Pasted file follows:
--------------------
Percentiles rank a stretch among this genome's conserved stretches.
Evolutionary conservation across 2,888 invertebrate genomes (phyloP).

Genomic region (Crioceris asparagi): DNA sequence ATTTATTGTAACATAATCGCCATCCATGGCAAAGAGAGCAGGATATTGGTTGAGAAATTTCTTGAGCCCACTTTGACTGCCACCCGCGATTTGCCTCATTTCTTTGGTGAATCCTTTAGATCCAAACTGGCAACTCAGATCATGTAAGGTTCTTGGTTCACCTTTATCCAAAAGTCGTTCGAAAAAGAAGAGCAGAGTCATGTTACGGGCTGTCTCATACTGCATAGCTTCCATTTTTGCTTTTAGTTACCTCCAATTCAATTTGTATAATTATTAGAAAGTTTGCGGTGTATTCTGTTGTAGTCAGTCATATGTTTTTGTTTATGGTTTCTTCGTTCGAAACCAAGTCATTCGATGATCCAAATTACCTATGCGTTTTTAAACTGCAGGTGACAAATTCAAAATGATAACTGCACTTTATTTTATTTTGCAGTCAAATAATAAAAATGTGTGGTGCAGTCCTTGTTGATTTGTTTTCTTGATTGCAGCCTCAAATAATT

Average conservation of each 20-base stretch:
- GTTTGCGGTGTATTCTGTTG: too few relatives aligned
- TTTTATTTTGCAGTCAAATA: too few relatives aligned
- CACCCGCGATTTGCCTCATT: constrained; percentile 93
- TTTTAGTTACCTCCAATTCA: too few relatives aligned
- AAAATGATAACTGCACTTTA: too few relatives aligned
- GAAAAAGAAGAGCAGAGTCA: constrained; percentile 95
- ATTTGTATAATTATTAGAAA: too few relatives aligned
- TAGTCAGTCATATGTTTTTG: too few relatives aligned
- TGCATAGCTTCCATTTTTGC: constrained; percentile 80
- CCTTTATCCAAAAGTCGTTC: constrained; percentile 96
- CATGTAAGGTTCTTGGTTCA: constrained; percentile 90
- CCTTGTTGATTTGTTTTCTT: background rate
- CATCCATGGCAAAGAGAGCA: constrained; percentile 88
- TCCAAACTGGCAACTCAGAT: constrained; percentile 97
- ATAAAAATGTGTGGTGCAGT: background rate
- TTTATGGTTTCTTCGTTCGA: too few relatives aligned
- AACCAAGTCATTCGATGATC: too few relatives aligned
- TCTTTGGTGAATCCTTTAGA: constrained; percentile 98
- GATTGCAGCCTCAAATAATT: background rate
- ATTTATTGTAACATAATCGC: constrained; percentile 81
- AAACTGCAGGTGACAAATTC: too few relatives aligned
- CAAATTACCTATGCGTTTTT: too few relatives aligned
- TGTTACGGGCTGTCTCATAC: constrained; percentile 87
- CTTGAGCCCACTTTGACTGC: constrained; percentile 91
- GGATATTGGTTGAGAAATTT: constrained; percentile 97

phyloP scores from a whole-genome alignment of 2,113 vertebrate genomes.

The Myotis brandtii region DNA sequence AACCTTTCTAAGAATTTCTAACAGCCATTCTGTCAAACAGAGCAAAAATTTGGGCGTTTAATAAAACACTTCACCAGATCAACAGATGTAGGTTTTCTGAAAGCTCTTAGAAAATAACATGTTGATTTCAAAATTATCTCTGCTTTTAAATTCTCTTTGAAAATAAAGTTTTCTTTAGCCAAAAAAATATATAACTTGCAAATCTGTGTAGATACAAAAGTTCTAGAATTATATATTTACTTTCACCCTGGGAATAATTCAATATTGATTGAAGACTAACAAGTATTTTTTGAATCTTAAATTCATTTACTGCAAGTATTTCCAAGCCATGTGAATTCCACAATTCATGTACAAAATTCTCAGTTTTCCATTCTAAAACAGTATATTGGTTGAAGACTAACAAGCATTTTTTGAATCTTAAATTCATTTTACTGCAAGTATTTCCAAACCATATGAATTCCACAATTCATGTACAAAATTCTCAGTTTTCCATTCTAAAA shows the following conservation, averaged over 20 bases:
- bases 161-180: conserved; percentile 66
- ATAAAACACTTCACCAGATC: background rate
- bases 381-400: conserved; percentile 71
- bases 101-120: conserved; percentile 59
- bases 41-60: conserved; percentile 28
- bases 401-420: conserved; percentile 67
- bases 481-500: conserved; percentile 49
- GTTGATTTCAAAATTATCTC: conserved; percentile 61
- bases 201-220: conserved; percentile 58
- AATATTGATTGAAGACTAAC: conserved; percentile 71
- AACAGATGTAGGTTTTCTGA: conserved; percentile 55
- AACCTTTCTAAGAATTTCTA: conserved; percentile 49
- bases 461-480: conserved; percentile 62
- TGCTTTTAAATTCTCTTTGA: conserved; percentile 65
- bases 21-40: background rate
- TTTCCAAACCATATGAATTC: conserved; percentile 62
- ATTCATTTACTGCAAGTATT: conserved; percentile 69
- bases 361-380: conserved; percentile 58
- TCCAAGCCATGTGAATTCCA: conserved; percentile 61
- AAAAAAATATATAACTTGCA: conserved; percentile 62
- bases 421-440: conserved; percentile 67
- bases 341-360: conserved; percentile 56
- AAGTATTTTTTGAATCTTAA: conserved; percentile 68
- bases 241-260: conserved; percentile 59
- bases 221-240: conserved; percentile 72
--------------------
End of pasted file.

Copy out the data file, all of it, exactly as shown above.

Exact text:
Percentiles rank a stretch among this genome's conserved stretches.
Evolutionary conservation across 2,888 invertebrate genomes (phyloP).

Genomic region (Crioceris asparagi): DNA sequence ATTTATTGTAACATAATCGCCATCCATGGCAAAGAGAGCAGGATATTGGTTGAGAAATTTCTTGAGCCCACTTTGACTGCCACCCGCGATTTGCCTCATTTCTTTGGTGAATCCTTTAGATCCAAACTGGCAACTCAGATCATGTAAGGTTCTTGGTTCACCTTTATCCAAAAGTCGTTCGAAAAAGAAGAGCAGAGTCATGTTACGGGCTGTCTCATACTGCATAGCTTCCATTTTTGCTTTTAGTTACCTCCAATTCAATTTGTATAATTATTAGAAAGTTTGCGGTGTATTCTGTTGTAGTCAGTCATATGTTTTTGTTTATGGTTTCTTCGTTCGAAACCAAGTCATTCGATGATCCAAATTACCTATGCGTTTTTAAACTGCAGGTGACAAATTCAAAATGATAACTGCACTTTATTTTATTTTGCAGTCAAATAATAAAAATGTGTGGTGCAGTCCTTGTTGATTTGTTTTCTTGATTGCAGCCTCAAATAATT

Average conservation of each 20-base stretch:
- GTTTGCGGTGTATTCTGTTG: too few relatives aligned
- TTTTATTTTGCAGTCAAATA: too few relatives aligned
- CACCCGCGATTTGCCTCATT: constrained; percentile 93
- TTTTAGTTACCTCCAATTCA: too few relatives aligned
- AAAATGATAACTGCACTTTA: too few relatives aligned
- GAAAAAGAAGAGCAGAGTCA: constrained; percentile 95
- ATTTGTATAATTATTAGAAA: too few relatives aligned
- TAGTCAGTCATATGTTTTTG: too few relatives aligned
- TGCATAGCTTCCATTTTTGC: constrained; percentile 80
- CCTTTATCCAAAAGTCGTTC: constrained; percentile 96
- CATGTAAGGTTCTTGGTTCA: constrained; percentile 90
- CCTTGTTGATTTGTTTTCTT: background rate
- CATCCATGGCAAAGAGAGCA: constrained; percentile 88
- TCCAAACTGGCAACTCAGAT: constrained; percentile 97
- ATAAAAATGTGTGGTGCAGT: background rate
- TTTATGGTTTCTTCGTTCGA: too few relatives aligned
- AACCAAGTCATTCGATGATC: too few relatives aligned
- TCTTTGGTGAATCCTTTAGA: constrained; percentile 98
- GATTGCAGCCTCAAATAATT: background rate
- ATTTATTGTAACATAATCGC: constrained; percentile 81
- AAACTGCAGGTGACAAATTC: too few relatives aligned
- CAAATTACCTATGCGTTTTT: too few relatives aligned
- TGTTACGGGCTGTCTCATAC: constrained; percentile 87
- CTTGAGCCCACTTTGACTGC: constrained; percentile 91
- GGATATTGGTTGAGAAATTT: constrained; percentile 97

phyloP scores from a whole-genome alignment of 2,113 vertebrate genomes.

The Myotis brandtii region DNA sequence AACCTTTCTAAGAATTTCTAACAGCCATTCTGTCAAACAGAGCAAAAATTTGGGCGTTTAATAAAACACTTCACCAGATCAACAGATGTAGGTTTTCTGAAAGCTCTTAGAAAATAACATGTTGATTTCAAAATTATCTCTGCTTTTAAATTCTCTTTGAAAATAAAGTTTTCTTTAGCCAAAAAAATATATAACTTGCAAATCTGTGTAGATACAAAAGTTCTAGAATTATATATTTACTTTCACCCTGGGAATAATTCAATATTGATTGAAGACTAACAAGTATTTTTTGAATCTTAAATTCATTTACTGCAAGTATTTCCAAGCCATGTGAATTCCACAATTCATGTACAAAATTCTCAGTTTTCCATTCTAAAACAGTATATTGGTTGAAGACTAACAAGCATTTTTTGAATCTTAAATTCATTTTACTGCAAGTATTTCCAAACCATATGAATTCCACAATTCATGTACAAAATTCTCAGTTTTCCATTCTAAAA shows the following conservation, averaged over 20 bases:
- bases 161-180: conserved; percentile 66
- ATAAAACACTTCACCAGATC: background rate
- bases 381-400: conserved; percentile 71
- bases 101-120: conserved; percentile 59
- bases 41-60: conserved; percentile 28
- bases 401-420: conserved; percentile 67
- bases 481-500: conserved; percentile 49
- GTTGATTTCAAAATTATCTC: conserved; percentile 61
- bases 201-220: conserved; percentile 58
- AATATTGATTGAAGACTAAC: conserved; percentile 71
- AACAGATGTAGGTTTTCTGA: conserved; percentile 55
- AACCTTTCTAAGAATTTCTA: conserved; percentile 49
- bases 461-480: conserved; percentile 62
- TGCTTTTAAATTCTCTTTGA: conserved; percentile 65
- bases 21-40: background rate
- TTTCCAAACCATATGAATTC: conserved; percentile 62
- ATTCATTTACTGCAAGTATT: conserved; percentile 69
- bases 361-380: conserved; percentile 58
- TCCAAGCCATGTGAATTCCA: conserved; percentile 61
- AAAAAAATATATAACTTGCA: conserved; percentile 62
- bases 421-440: conserved; percentile 67
- bases 341-360: conserved; percentile 56
- AAGTATTTTTTGAATCTTAA: conserved; percentile 68
- bases 241-260: conserved; percentile 59
- bases 221-240: conserved; percentile 72